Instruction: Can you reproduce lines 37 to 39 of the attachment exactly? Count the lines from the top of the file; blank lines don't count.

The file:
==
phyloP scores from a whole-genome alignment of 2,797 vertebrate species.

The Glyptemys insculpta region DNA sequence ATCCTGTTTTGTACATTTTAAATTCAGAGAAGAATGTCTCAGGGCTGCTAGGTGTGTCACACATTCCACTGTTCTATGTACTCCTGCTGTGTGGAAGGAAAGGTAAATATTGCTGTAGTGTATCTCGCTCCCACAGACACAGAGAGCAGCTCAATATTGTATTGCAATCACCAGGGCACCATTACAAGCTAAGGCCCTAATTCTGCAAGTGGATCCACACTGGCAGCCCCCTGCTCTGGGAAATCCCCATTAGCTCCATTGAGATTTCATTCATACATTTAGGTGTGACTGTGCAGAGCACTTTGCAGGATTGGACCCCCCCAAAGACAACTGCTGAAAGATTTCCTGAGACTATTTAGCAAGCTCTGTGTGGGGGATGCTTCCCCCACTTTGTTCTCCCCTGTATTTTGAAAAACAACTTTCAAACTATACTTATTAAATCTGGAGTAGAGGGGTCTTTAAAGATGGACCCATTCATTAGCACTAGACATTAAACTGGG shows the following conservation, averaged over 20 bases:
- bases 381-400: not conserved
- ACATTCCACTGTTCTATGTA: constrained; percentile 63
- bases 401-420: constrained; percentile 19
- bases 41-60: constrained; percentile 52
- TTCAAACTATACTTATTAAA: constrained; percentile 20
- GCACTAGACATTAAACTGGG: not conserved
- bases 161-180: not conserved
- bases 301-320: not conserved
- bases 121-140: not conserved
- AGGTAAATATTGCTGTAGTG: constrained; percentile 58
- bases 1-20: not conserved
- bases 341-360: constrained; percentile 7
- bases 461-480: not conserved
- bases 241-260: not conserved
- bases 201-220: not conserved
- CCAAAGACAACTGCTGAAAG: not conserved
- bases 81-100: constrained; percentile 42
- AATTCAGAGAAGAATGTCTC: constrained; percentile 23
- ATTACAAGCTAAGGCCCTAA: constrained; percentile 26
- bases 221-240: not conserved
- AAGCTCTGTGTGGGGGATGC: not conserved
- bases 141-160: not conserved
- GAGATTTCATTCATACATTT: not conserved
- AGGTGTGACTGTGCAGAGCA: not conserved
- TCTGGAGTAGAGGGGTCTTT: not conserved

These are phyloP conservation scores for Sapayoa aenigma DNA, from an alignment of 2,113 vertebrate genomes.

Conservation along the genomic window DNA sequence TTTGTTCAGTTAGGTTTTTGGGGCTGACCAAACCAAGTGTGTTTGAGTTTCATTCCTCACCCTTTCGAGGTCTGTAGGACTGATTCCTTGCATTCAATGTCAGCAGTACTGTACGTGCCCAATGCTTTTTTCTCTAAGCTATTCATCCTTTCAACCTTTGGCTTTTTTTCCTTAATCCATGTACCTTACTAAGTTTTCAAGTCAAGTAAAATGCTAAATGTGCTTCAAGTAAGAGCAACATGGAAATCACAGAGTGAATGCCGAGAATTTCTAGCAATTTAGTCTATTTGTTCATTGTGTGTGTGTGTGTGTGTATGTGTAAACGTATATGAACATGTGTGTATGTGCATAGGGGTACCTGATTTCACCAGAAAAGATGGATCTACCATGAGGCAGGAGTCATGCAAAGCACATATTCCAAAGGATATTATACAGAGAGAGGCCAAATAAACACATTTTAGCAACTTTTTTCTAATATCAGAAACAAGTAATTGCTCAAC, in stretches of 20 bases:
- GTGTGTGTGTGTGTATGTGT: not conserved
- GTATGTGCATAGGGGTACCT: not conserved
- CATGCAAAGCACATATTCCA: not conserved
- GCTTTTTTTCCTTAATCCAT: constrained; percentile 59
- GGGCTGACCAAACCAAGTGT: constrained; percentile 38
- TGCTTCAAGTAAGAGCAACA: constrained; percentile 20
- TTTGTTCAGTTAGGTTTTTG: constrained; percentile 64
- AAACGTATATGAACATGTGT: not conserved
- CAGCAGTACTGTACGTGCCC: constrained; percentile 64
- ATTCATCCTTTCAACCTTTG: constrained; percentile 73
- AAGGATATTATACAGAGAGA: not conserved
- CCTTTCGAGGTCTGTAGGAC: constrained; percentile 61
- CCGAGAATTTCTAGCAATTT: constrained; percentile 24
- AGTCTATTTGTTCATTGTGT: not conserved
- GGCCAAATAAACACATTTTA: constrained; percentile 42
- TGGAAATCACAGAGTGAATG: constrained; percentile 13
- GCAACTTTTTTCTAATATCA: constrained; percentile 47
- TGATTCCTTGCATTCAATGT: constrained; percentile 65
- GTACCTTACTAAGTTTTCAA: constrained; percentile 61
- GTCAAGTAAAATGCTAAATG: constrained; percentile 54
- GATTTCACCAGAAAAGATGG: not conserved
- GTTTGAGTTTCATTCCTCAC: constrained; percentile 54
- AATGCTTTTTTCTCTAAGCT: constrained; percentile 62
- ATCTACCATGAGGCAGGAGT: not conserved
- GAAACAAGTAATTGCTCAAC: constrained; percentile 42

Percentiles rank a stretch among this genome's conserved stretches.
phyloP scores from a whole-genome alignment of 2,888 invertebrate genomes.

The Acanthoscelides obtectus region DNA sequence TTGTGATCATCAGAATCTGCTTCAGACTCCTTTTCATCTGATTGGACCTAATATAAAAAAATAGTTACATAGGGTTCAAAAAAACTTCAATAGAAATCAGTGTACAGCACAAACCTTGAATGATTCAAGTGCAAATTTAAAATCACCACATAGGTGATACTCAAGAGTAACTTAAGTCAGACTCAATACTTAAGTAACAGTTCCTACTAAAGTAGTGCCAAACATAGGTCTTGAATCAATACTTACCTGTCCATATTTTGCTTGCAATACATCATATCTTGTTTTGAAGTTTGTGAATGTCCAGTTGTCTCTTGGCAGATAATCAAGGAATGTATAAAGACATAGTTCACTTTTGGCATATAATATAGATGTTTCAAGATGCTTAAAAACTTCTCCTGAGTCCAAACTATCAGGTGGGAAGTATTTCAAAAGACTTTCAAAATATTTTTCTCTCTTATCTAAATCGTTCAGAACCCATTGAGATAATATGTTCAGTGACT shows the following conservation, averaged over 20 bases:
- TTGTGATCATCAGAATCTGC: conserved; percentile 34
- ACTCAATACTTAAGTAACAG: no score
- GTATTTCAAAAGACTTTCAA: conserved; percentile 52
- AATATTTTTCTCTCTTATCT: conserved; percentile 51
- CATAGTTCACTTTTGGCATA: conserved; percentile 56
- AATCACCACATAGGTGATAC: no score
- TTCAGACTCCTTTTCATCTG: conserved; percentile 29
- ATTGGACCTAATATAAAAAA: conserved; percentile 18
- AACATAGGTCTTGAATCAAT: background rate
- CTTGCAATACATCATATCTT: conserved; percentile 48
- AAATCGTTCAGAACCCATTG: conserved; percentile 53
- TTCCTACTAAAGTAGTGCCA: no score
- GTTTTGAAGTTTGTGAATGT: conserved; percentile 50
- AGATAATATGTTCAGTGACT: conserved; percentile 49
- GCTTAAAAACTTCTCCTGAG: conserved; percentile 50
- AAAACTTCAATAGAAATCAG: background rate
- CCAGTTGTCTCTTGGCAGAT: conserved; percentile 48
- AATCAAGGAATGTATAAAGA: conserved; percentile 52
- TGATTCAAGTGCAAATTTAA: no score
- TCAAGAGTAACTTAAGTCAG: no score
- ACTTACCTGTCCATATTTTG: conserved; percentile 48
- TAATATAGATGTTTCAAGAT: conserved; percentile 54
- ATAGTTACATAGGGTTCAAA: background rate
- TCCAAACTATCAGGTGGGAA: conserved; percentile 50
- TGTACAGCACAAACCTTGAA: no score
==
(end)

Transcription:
- AAACGTATATGAACATGTGT: not conserved
- CAGCAGTACTGTACGTGCCC: constrained; percentile 64
- ATTCATCCTTTCAACCTTTG: constrained; percentile 73